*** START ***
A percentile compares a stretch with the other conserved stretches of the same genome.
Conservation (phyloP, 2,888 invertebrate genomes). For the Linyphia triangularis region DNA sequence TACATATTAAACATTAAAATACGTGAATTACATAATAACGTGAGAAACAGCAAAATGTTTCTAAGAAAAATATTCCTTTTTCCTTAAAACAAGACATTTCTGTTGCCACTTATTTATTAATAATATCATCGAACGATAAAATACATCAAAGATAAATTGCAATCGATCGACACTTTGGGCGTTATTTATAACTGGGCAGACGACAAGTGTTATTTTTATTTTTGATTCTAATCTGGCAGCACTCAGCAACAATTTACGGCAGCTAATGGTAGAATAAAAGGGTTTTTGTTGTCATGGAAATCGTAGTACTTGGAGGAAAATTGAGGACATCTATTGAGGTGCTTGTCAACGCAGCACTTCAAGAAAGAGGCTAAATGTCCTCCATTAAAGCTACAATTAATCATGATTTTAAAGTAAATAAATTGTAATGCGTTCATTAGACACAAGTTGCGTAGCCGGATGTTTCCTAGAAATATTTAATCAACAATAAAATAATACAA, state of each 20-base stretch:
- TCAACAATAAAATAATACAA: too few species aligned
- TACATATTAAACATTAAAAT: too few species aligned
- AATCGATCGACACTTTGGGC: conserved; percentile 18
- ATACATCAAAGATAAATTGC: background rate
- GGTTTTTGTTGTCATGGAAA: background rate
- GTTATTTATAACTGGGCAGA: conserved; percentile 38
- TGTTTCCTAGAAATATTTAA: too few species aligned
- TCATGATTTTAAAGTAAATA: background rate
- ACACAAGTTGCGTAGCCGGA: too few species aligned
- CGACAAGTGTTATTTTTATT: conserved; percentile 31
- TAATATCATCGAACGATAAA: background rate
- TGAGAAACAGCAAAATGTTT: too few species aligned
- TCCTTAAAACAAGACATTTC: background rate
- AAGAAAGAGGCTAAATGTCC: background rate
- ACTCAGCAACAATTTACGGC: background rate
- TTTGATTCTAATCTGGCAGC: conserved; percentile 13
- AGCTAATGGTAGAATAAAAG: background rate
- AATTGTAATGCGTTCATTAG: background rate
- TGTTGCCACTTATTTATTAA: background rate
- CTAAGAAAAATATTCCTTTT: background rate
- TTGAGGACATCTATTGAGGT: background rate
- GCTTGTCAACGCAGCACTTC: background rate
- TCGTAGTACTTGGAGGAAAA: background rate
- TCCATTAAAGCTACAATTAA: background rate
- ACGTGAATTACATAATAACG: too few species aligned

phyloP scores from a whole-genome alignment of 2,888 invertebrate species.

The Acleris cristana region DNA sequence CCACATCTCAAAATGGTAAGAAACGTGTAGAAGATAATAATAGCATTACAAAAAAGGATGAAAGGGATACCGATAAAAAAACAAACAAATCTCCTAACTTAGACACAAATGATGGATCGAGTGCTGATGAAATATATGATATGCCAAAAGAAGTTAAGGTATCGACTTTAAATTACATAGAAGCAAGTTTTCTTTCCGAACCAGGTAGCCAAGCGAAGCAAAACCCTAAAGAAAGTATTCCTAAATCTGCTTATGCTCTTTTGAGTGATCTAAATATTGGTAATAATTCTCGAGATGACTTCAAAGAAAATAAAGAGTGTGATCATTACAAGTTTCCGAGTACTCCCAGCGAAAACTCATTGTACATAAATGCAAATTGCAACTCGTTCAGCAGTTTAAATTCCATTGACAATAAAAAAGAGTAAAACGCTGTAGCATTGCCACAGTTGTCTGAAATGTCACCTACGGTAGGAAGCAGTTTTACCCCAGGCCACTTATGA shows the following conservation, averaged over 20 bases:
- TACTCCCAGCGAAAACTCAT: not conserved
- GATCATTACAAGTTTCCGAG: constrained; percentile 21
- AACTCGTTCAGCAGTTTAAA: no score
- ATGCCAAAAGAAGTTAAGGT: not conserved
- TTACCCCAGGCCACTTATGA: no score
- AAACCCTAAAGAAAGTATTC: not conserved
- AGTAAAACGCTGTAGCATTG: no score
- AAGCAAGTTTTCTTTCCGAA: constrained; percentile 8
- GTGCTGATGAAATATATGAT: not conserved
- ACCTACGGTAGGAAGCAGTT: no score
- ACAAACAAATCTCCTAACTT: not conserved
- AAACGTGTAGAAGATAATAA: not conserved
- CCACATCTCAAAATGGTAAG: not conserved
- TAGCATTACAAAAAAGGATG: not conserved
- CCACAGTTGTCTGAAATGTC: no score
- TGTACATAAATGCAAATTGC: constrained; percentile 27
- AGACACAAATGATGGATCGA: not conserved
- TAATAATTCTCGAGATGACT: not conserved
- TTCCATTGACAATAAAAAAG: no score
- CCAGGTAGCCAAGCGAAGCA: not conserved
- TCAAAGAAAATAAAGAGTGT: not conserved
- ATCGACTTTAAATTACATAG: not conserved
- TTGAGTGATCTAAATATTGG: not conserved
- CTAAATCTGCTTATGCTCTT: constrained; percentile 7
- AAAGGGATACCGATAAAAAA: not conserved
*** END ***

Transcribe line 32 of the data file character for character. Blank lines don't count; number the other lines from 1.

- AACTCGTTCAGCAGTTTAAA: no score